On behalf of the NTU Philosophy Group, you are cordially invited to attend their philosophy seminar on Wednesday, 20 March, from 2.30pm to 4pm at the HSS Conference Room (HSS-05-57), HSS Building, NTU (for a map of the place, go to: http://maps.ntu.edu.sg/maps#q:HSS ).
If you are attending, please RSVP Priya at email@example.com
What is the relevant aspect of a conscious experience when it comes to classifying it? The philosophical debate is divided between those that consider that two conscious experiences are of the same kind if they are subjectively indistinguishable and those that deny such criterion. We will defend a view among the latter. Our central thesis is that the causal cognitive mechanism that underlies the realisation of the states that give place to a conscious experience is relevant when it comes to deciding what kind of experience it belongs to. Based on empirical evidence, we show that perceptions and hallucinations are originated by different cognitive mechanisms and, quite possibly, have distinct properties. Thus, it seems reasonable to claim that perceptions and hallucinations belong to different kinds or have a distinct psychological nature.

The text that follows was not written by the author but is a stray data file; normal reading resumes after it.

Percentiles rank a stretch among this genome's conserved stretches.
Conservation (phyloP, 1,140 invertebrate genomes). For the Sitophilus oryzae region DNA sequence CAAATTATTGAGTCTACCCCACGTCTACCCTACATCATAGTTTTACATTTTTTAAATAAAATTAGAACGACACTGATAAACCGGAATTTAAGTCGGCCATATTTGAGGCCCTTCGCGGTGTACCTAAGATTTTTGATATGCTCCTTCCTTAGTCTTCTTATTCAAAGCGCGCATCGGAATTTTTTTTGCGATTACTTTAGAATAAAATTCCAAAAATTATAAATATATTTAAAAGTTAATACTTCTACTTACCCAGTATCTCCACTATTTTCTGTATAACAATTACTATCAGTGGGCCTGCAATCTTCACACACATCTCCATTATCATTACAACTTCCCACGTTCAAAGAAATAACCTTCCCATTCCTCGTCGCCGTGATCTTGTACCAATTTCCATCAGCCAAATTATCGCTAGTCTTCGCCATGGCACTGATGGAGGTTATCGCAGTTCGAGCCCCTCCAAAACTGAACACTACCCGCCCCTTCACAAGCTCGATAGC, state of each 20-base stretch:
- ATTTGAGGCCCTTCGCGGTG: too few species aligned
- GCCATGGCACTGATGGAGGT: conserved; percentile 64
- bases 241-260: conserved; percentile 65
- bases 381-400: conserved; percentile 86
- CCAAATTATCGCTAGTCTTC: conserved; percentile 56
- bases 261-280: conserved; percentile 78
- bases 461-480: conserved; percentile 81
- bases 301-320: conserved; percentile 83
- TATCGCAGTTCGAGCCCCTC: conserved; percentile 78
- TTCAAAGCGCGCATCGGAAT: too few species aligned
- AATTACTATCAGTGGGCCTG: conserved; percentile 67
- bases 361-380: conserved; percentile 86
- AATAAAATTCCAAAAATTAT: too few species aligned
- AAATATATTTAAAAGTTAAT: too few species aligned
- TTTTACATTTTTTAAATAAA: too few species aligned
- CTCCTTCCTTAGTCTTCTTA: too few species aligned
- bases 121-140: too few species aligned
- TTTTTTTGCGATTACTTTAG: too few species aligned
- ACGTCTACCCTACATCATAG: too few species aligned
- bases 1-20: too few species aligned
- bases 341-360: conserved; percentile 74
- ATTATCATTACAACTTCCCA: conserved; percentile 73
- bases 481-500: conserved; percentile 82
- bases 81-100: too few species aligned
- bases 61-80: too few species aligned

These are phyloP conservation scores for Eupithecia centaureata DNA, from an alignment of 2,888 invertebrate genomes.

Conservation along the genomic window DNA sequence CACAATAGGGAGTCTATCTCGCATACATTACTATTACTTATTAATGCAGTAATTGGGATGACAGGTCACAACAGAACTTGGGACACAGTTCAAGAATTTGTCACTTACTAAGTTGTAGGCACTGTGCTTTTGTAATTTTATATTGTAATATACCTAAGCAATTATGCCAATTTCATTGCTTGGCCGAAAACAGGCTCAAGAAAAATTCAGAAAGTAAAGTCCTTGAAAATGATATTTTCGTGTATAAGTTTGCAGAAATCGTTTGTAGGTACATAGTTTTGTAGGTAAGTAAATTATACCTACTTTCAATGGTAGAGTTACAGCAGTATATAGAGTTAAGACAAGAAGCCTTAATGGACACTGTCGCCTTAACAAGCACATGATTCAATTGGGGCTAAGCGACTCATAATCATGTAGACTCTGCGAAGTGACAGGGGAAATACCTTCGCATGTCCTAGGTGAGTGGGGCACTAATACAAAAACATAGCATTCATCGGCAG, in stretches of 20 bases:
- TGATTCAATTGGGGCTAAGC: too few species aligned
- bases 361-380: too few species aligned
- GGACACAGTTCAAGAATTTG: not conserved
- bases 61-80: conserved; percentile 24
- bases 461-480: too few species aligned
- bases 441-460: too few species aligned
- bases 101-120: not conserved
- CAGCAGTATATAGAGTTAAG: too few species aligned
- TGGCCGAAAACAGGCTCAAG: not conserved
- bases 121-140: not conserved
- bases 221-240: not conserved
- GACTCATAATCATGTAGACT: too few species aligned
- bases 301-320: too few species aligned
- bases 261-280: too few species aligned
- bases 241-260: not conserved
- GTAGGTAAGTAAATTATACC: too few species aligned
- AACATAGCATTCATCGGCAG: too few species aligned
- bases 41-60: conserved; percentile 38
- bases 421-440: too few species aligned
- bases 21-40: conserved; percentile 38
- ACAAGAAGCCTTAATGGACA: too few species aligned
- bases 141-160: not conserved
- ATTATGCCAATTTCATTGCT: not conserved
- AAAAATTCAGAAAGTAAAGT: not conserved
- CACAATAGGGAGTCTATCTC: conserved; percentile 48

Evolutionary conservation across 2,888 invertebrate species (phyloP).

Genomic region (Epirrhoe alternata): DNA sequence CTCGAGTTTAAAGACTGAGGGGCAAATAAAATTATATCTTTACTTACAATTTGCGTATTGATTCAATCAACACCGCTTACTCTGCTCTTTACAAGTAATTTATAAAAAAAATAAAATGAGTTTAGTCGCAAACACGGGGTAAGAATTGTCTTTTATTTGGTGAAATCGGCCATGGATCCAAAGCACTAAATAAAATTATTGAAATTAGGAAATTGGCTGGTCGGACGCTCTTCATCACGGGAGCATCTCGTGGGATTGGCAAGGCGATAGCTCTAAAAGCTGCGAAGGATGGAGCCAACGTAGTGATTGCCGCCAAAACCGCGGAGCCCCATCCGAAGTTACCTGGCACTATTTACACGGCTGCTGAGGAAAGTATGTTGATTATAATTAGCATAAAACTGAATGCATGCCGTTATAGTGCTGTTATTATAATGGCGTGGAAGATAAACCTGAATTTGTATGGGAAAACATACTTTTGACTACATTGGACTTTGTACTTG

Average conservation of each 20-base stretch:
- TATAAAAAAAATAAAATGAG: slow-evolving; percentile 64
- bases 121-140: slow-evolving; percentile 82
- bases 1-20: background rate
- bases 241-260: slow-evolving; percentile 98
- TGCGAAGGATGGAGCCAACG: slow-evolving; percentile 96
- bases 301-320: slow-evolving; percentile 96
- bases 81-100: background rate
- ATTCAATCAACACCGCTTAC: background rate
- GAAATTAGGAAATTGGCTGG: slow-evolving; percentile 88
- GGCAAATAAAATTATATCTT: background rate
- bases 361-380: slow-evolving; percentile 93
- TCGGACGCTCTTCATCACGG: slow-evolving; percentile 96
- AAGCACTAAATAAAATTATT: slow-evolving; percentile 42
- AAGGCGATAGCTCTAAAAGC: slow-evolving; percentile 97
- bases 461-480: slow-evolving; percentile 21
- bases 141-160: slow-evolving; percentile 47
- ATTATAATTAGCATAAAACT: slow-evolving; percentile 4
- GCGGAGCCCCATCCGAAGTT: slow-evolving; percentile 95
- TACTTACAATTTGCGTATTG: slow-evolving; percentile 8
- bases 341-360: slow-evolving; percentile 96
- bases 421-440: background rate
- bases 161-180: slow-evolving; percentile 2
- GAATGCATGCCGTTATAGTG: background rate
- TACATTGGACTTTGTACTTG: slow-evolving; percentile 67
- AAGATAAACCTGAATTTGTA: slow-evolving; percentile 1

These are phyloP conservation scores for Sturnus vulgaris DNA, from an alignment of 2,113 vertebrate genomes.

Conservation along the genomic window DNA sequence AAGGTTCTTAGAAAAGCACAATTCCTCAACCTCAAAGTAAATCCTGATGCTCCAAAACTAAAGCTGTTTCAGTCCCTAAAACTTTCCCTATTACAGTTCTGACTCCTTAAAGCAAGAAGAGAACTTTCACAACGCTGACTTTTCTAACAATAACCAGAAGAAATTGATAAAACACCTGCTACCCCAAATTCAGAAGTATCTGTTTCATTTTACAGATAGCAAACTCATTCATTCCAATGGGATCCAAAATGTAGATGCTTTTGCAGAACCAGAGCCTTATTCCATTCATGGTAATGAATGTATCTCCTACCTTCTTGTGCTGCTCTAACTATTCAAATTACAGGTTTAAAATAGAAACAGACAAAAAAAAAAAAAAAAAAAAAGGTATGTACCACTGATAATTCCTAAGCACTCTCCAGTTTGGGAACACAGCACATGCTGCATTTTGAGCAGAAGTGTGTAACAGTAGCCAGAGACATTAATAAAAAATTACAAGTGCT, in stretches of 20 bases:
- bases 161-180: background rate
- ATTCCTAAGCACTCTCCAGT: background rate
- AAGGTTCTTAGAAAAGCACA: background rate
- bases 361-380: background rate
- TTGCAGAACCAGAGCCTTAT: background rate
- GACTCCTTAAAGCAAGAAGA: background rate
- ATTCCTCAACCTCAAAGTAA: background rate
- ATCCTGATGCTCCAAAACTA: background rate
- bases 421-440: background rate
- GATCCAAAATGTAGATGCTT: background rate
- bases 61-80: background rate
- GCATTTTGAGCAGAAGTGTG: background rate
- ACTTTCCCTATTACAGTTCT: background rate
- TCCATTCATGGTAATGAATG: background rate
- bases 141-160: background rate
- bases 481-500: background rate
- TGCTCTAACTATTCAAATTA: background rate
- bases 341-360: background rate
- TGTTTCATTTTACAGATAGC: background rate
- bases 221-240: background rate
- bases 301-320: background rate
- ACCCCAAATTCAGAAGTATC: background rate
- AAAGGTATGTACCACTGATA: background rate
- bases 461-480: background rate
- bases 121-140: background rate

About the Speaker: Eduardo Garcia-Ramirez is a junior research fellow at IIFs-UNAM (Mexico). He is interested in the relevance of research from cognitive psychology and psycholinguistics for debates in the philosophy of language, mind and epistemology. Part of his work has focused particularly on the theory of meaning and reference for proper anmes, as well as psychological accounts of empty names. For the past couple years he has been working on a translation of David Lewis’ On the Plurality of Worlds into Spanish.